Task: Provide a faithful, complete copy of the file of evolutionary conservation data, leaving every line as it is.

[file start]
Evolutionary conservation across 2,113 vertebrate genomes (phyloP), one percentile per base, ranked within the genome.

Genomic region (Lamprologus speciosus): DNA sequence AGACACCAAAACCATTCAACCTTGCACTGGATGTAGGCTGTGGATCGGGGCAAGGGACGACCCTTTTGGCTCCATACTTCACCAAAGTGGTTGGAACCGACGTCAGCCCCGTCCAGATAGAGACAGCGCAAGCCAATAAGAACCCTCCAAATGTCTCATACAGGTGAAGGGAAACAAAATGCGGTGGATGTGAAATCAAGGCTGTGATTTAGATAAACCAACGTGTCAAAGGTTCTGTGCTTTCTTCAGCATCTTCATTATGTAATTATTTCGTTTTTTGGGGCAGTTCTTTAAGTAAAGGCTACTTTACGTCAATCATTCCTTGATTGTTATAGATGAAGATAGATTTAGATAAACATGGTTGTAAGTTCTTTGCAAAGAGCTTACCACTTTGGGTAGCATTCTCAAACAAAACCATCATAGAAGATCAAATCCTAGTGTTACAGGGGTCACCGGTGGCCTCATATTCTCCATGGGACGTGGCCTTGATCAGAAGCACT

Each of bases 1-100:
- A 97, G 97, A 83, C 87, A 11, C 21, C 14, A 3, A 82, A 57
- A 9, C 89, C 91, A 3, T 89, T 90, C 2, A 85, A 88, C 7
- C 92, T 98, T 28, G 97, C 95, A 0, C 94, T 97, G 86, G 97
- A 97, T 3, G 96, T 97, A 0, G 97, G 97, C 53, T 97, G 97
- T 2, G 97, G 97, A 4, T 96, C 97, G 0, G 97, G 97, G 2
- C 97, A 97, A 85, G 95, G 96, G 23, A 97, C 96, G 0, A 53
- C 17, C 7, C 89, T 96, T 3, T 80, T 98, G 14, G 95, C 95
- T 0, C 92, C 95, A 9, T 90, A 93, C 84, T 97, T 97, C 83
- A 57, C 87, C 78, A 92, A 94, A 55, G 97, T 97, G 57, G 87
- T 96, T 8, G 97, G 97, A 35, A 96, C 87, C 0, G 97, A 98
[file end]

Evolutionary conservation across 2,113 vertebrate genomes (phyloP), one percentile per base, ranked within the genome.

Genomic region (Lamprologus speciosus): DNA sequence AGACACCAAAACCATTCAACCTTGCACTGGATGTAGGCTGTGGATCGGGGCAAGGGACGACCCTTTTGGCTCCATACTTCACCAAAGTGGTTGGAACCGACGTCAGCCCCGTCCAGATAGAGACAGCGCAAGCCAATAAGAACCCTCCAAATGTCTCATACAGGTGAAGGGAAACAAAATGCGGTGGATGTGAAATCAAGGCTGTGATTTAGATAAACCAACGTGTCAAAGGTTCTGTGCTTTCTTCAGCATCTTCATTATGTAATTATTTCGTTTTTTGGGGCAGTTCTTTAAGTAAAGGCTACTTTACGTCAATCATTCCTTGATTGTTATAGATGAAGATAGATTTAGATAAACATGGTTGTAAGTTCTTTGCAAAGAGCTTACCACTTTGGGTAGCATTCTCAAACAAAACCATCATAGAAGATCAAATCCTAGTGTTACAGGGGTCACCGGTGGCCTCATATTCTCCATGGGACGTGGCCTTGATCAGAAGCACT

Each of bases 1-100:
- A 97, G 97, A 83, C 87, A 11, C 21, C 14, A 3, A 82, A 57
- A 9, C 89, C 91, A 3, T 89, T 90, C 2, A 85, A 88, C 7
- C 92, T 98, T 28, G 97, C 95, A 0, C 94, T 97, G 86, G 97
- A 97, T 3, G 96, T 97, A 0, G 97, G 97, C 53, T 97, G 97
- T 2, G 97, G 97, A 4, T 96, C 97, G 0, G 97, G 97, G 2
- C 97, A 97, A 85, G 95, G 96, G 23, A 97, C 96, G 0, A 53
- C 17, C 7, C 89, T 96, T 3, T 80, T 98, G 14, G 95, C 95
- T 0, C 92, C 95, A 9, T 90, A 93, C 84, T 97, T 97, C 83
- A 57, C 87, C 78, A 92, A 94, A 55, G 97, T 97, G 57, G 87
- T 96, T 8, G 97, G 97, A 35, A 96, C 87, C 0, G 97, A 98